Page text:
Author Topic: Russian and European Court Dresses  (Read 140944 times)

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Offline grandduchessella

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Re: Russian and European Court Dresses
« Reply #30 on: September 06, 2004, 02:25:33 PM »
I love that photo from 1908 (the rather circular one). I have a Life magazine cover from the 1960s when the whole Anna Anderson issue was raging. I put it in a nice frame but now it's in storage until the military ships us out again.  :(  I don't know what it is about that particular pose out of all the ones taken--maybe the grouping or the fact that you can see more of the girls and the outfits than in the closer shots, but it's always been a favorite.

I agree, I hope some restoration can be done. I'm hopeful that more can be done with old artifacts and residences as it becomes more apparent that the initial outlay of money will be more than made up by tourist/exhibition money.
They also serve who only stand and wait--John Milton
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Offline Lanie

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Re: Russian and European Court Dresses
« Reply #31 on: September 06, 2004, 02:26:28 PM »
I always thought the photographs were 1910, not 1908... though it's hard to really tell!  Alexei sure doesn't look 4...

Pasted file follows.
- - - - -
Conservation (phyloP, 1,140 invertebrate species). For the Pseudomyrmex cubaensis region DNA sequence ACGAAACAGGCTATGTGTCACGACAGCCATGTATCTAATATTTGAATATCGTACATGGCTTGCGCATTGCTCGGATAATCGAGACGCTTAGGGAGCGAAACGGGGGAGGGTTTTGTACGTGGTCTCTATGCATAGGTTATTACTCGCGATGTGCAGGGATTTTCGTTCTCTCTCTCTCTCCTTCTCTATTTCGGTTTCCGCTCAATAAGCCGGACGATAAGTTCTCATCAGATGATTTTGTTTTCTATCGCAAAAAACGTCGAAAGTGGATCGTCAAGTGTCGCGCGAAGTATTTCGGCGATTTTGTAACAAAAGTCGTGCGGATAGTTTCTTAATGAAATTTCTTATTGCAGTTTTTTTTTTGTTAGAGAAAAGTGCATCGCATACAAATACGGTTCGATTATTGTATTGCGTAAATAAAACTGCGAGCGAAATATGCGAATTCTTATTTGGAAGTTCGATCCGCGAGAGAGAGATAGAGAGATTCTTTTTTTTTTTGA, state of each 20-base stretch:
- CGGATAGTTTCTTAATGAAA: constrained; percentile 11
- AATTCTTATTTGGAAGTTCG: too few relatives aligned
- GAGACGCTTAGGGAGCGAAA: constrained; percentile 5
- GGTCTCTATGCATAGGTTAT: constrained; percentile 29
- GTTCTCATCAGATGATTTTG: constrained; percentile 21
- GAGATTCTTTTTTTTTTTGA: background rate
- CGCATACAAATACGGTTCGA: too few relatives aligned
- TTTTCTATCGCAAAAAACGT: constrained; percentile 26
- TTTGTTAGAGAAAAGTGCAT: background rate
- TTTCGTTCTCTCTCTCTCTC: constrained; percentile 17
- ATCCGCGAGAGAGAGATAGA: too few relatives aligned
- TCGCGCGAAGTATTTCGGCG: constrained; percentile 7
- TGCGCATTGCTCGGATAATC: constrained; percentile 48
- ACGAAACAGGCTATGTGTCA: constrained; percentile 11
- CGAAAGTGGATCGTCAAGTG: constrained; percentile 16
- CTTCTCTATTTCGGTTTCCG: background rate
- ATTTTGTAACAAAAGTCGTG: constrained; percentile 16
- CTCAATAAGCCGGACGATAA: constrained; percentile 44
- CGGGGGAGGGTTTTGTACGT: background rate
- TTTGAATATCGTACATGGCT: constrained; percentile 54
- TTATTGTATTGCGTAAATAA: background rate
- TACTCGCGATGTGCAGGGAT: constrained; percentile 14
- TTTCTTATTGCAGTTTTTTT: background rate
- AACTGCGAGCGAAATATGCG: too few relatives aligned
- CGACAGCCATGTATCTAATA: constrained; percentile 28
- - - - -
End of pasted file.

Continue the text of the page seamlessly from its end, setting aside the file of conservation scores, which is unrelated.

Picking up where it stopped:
Offline Lisa

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Re: Russian and European Court Dresses
« Reply #32 on: September 06, 2004, 03:06:13 PM »
Yes, it's difficult to say. ..I think it may be 1908 beause of this photo of Maria (spring 1908 ):


But I can make a mistake... And even, what official event could it be? :-/ Do you have an idea?
« Last Edit: December 31, 1969, 06:00:00 PM by Lisa »

Offline Lanie

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Re: Russian and European Court Dresses
« Reply #33 on: September 06, 2004, 03:49:46 PM »
I was thinking they were just formal photographs... you know, like the ones in the lace dresses 1910 -- just to show off, so to speak. :)  It looks like the spring 1908 photo you posted has a shorter skirt than in the photos of all the girls andAlexei but maybe that's just me. :)
« Last Edit: December 31, 1969, 06:00:00 PM by Lanie »

Offline Lisa

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Re: Russian and European Court Dresses